The Historical Electric Vehicle Foundation and the Route 66 Electric Vehicle Museum announce the gift of twelve electric vehicles of historic significance from the prestigious collection of the Peterson Automotive Museum in Los Angeles, California. This is by far the largest single donation they have received since being donated the entire Michael Longley collection of seven electric vehicles in July of 2016. Among the vehicles is an extremely rare 1987 Suntera Sun Ray (EV-Solar Hybrid) that was built in Hawaii. With this new donations the Museum has about 100 electric cars, and would be the most important electric vehicle museum worldwide.
What will be the museum's first fuel cell powered electric was also among the donations. It is an educational cut-away of a 2003 Honda FCX. Also among the donated vehicles is a solar race car built in 2011 by Standford University students named Xenith. This car could reach speeds of 60mph on power from the sun alone.
Included in the collection is a 1993 Ford Ecostar. This is representative of the period of the early 1990s when the California EV mandates were taking place. These mandates were instrumental in bringing about the creation of the now quite famous General Motors EV1. It's notoriety was due to Chris Paine's movie "Who Killed the Electric Car". There is a great story to be told from the period in the late 1800s, when electric vehicles were the dominant vehicle on the roads, to today when they are once more beginning to get a foot hold in the future of our transportation. That is the Historic Electric Vehicle foundations mandate, to tell that whole story and educate people from around the world of this exciting very old and very new form of transportation. “This transfer of vehicles from The Petersen will honor the wishes of the original donors and place the cars within the broader context of the HEVF collection.” Said Larry Fisher, museum board member. “As the Electric Vehicle Museum has grown it has become the premier destination to see and study the history and evolution of electric vehicles.”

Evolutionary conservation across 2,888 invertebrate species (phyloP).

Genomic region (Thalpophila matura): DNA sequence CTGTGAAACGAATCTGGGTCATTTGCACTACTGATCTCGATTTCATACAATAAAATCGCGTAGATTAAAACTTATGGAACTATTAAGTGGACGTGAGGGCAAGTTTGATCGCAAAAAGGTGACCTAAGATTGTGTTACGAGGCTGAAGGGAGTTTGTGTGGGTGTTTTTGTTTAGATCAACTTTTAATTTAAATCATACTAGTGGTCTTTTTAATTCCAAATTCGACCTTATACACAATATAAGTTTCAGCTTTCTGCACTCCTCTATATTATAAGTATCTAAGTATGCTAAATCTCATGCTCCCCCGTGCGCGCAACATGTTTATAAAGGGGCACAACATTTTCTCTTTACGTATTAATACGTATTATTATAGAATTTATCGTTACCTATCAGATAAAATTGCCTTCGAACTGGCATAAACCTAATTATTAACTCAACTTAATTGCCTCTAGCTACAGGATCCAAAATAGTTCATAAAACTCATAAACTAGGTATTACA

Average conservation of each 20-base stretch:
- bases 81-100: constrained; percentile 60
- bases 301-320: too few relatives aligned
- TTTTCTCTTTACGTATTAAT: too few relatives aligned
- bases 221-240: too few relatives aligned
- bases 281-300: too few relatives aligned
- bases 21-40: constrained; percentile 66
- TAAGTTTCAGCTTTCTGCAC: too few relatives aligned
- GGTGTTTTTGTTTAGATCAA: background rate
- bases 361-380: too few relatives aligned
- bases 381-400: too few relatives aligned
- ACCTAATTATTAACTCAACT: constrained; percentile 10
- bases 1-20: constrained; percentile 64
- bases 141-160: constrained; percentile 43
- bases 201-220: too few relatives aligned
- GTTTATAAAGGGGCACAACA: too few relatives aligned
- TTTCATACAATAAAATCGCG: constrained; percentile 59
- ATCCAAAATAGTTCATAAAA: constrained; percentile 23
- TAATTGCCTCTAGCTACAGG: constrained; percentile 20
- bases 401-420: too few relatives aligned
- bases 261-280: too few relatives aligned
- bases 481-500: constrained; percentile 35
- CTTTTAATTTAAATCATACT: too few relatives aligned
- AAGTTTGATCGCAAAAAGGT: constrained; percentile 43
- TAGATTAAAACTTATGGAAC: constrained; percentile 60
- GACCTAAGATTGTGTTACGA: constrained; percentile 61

Leslie Kendall, Chief Historian from the Petersen had this to say concerning the gift: "Demonstrating an institution's professional and scholarly selectivity by transferring non-essential collections objects to another 501(c)3 nonprofit entity without monetary consideration is among the most ethical means of refining a collection. The Petersen Automotive Museum appreciates the work being done by the Route 66 Electric Vehicle Museum/Historic Electric Vehicle Foundation in the areas of collecting, preserving and interpreting and believes that they can fully exploit the educational potential of the selected vehicles and do so in a publicly responsible way."
There are currently 27 electric vehicles in the Powerhouse location in Kingman on Route 66. This speaks loudly of the need for a much, much larger facility. The City of Kingman has assigned a grant writer to raise funds for the proposed 50,000 square foot facility which will still be located on Route 66.
Photo 1: The very rare 1987 Sunera Sun Ray built in Hawaii
Photo 2: A late Detroit Electric from 1930, the Henney Kilowatt (on Renault base), the first Electric Street Rod based on a Ford A from 1929 and the Toyota RAV4 EV